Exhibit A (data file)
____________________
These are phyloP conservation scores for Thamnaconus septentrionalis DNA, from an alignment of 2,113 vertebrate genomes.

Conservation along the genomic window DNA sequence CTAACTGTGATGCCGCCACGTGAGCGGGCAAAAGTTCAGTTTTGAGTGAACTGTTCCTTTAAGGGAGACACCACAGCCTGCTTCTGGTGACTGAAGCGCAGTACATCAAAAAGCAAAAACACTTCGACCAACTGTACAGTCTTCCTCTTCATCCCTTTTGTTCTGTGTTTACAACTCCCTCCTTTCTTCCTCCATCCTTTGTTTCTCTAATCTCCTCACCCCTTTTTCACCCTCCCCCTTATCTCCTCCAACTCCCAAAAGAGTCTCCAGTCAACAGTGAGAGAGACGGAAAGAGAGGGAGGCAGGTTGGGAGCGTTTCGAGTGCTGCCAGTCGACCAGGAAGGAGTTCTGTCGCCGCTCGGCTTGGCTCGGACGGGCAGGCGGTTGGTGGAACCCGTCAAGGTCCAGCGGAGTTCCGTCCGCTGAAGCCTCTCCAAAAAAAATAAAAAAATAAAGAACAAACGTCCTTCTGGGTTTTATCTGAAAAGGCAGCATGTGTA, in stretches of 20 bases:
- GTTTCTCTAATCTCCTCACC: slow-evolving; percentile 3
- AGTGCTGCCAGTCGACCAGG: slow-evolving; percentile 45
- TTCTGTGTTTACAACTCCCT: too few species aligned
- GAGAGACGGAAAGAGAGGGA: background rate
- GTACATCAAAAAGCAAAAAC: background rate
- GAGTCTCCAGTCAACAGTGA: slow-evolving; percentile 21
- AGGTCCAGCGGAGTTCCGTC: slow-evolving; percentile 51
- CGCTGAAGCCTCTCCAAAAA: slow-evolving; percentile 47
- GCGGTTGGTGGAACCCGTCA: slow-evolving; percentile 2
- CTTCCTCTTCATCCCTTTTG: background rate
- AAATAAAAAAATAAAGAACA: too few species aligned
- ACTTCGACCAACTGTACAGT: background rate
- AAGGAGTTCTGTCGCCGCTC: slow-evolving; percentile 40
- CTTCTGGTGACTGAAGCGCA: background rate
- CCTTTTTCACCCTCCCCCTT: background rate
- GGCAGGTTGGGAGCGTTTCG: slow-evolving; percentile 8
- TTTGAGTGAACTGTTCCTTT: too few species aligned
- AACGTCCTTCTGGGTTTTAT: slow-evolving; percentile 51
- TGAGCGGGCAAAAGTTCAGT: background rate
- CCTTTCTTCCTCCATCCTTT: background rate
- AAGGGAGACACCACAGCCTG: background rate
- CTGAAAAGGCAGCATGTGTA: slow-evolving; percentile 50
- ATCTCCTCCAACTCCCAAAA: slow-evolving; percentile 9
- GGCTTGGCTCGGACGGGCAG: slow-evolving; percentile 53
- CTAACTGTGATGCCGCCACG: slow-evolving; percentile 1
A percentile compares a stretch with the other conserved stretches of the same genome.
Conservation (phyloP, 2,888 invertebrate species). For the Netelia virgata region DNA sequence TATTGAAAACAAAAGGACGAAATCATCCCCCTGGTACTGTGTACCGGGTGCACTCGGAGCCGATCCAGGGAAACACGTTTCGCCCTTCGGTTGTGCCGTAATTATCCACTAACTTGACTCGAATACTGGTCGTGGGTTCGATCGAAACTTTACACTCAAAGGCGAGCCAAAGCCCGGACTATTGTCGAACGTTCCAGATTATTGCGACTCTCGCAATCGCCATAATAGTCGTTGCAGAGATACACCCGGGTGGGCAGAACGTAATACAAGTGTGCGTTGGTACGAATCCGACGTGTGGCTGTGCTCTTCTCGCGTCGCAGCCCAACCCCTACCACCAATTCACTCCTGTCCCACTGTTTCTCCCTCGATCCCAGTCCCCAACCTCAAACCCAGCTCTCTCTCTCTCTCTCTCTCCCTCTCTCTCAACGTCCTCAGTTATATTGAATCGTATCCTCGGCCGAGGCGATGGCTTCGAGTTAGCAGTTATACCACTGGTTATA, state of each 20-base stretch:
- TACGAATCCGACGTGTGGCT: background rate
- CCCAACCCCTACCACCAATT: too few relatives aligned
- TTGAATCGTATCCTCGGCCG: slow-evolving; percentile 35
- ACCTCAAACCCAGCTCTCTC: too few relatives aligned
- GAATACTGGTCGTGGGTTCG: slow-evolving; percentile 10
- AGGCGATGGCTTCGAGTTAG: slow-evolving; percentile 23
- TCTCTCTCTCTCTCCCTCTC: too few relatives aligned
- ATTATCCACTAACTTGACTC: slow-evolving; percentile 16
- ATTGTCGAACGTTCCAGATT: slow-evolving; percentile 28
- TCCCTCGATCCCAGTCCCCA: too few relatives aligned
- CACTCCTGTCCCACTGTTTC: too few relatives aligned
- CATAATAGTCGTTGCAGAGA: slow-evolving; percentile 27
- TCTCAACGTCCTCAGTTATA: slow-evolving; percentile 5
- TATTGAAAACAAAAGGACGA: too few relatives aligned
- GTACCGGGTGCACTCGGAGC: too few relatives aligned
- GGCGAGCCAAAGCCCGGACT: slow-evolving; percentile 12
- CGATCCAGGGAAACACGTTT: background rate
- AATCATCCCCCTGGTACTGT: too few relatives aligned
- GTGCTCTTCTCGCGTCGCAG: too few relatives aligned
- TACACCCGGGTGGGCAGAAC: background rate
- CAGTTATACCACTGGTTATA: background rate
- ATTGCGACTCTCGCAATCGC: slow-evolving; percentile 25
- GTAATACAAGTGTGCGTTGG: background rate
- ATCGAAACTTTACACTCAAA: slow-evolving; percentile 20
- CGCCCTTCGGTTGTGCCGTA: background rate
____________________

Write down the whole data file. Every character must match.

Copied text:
These are phyloP conservation scores for Thamnaconus septentrionalis DNA, from an alignment of 2,113 vertebrate genomes.

Conservation along the genomic window DNA sequence CTAACTGTGATGCCGCCACGTGAGCGGGCAAAAGTTCAGTTTTGAGTGAACTGTTCCTTTAAGGGAGACACCACAGCCTGCTTCTGGTGACTGAAGCGCAGTACATCAAAAAGCAAAAACACTTCGACCAACTGTACAGTCTTCCTCTTCATCCCTTTTGTTCTGTGTTTACAACTCCCTCCTTTCTTCCTCCATCCTTTGTTTCTCTAATCTCCTCACCCCTTTTTCACCCTCCCCCTTATCTCCTCCAACTCCCAAAAGAGTCTCCAGTCAACAGTGAGAGAGACGGAAAGAGAGGGAGGCAGGTTGGGAGCGTTTCGAGTGCTGCCAGTCGACCAGGAAGGAGTTCTGTCGCCGCTCGGCTTGGCTCGGACGGGCAGGCGGTTGGTGGAACCCGTCAAGGTCCAGCGGAGTTCCGTCCGCTGAAGCCTCTCCAAAAAAAATAAAAAAATAAAGAACAAACGTCCTTCTGGGTTTTATCTGAAAAGGCAGCATGTGTA, in stretches of 20 bases:
- GTTTCTCTAATCTCCTCACC: slow-evolving; percentile 3
- AGTGCTGCCAGTCGACCAGG: slow-evolving; percentile 45
- TTCTGTGTTTACAACTCCCT: too few species aligned
- GAGAGACGGAAAGAGAGGGA: background rate
- GTACATCAAAAAGCAAAAAC: background rate
- GAGTCTCCAGTCAACAGTGA: slow-evolving; percentile 21
- AGGTCCAGCGGAGTTCCGTC: slow-evolving; percentile 51
- CGCTGAAGCCTCTCCAAAAA: slow-evolving; percentile 47
- GCGGTTGGTGGAACCCGTCA: slow-evolving; percentile 2
- CTTCCTCTTCATCCCTTTTG: background rate
- AAATAAAAAAATAAAGAACA: too few species aligned
- ACTTCGACCAACTGTACAGT: background rate
- AAGGAGTTCTGTCGCCGCTC: slow-evolving; percentile 40
- CTTCTGGTGACTGAAGCGCA: background rate
- CCTTTTTCACCCTCCCCCTT: background rate
- GGCAGGTTGGGAGCGTTTCG: slow-evolving; percentile 8
- TTTGAGTGAACTGTTCCTTT: too few species aligned
- AACGTCCTTCTGGGTTTTAT: slow-evolving; percentile 51
- TGAGCGGGCAAAAGTTCAGT: background rate
- CCTTTCTTCCTCCATCCTTT: background rate
- AAGGGAGACACCACAGCCTG: background rate
- CTGAAAAGGCAGCATGTGTA: slow-evolving; percentile 50
- ATCTCCTCCAACTCCCAAAA: slow-evolving; percentile 9
- GGCTTGGCTCGGACGGGCAG: slow-evolving; percentile 53
- CTAACTGTGATGCCGCCACG: slow-evolving; percentile 1
A percentile compares a stretch with the other conserved stretches of the same genome.
Conservation (phyloP, 2,888 invertebrate species). For the Netelia virgata region DNA sequence TATTGAAAACAAAAGGACGAAATCATCCCCCTGGTACTGTGTACCGGGTGCACTCGGAGCCGATCCAGGGAAACACGTTTCGCCCTTCGGTTGTGCCGTAATTATCCACTAACTTGACTCGAATACTGGTCGTGGGTTCGATCGAAACTTTACACTCAAAGGCGAGCCAAAGCCCGGACTATTGTCGAACGTTCCAGATTATTGCGACTCTCGCAATCGCCATAATAGTCGTTGCAGAGATACACCCGGGTGGGCAGAACGTAATACAAGTGTGCGTTGGTACGAATCCGACGTGTGGCTGTGCTCTTCTCGCGTCGCAGCCCAACCCCTACCACCAATTCACTCCTGTCCCACTGTTTCTCCCTCGATCCCAGTCCCCAACCTCAAACCCAGCTCTCTCTCTCTCTCTCTCTCCCTCTCTCTCAACGTCCTCAGTTATATTGAATCGTATCCTCGGCCGAGGCGATGGCTTCGAGTTAGCAGTTATACCACTGGTTATA, state of each 20-base stretch:
- TACGAATCCGACGTGTGGCT: background rate
- CCCAACCCCTACCACCAATT: too few relatives aligned
- TTGAATCGTATCCTCGGCCG: slow-evolving; percentile 35
- ACCTCAAACCCAGCTCTCTC: too few relatives aligned
- GAATACTGGTCGTGGGTTCG: slow-evolving; percentile 10
- AGGCGATGGCTTCGAGTTAG: slow-evolving; percentile 23
- TCTCTCTCTCTCTCCCTCTC: too few relatives aligned
- ATTATCCACTAACTTGACTC: slow-evolving; percentile 16
- ATTGTCGAACGTTCCAGATT: slow-evolving; percentile 28
- TCCCTCGATCCCAGTCCCCA: too few relatives aligned
- CACTCCTGTCCCACTGTTTC: too few relatives aligned
- CATAATAGTCGTTGCAGAGA: slow-evolving; percentile 27
- TCTCAACGTCCTCAGTTATA: slow-evolving; percentile 5
- TATTGAAAACAAAAGGACGA: too few relatives aligned
- GTACCGGGTGCACTCGGAGC: too few relatives aligned
- GGCGAGCCAAAGCCCGGACT: slow-evolving; percentile 12
- CGATCCAGGGAAACACGTTT: background rate
- AATCATCCCCCTGGTACTGT: too few relatives aligned
- GTGCTCTTCTCGCGTCGCAG: too few relatives aligned
- TACACCCGGGTGGGCAGAAC: background rate
- CAGTTATACCACTGGTTATA: background rate
- ATTGCGACTCTCGCAATCGC: slow-evolving; percentile 25
- GTAATACAAGTGTGCGTTGG: background rate
- ATCGAAACTTTACACTCAAA: slow-evolving; percentile 20
- CGCCCTTCGGTTGTGCCGTA: background rate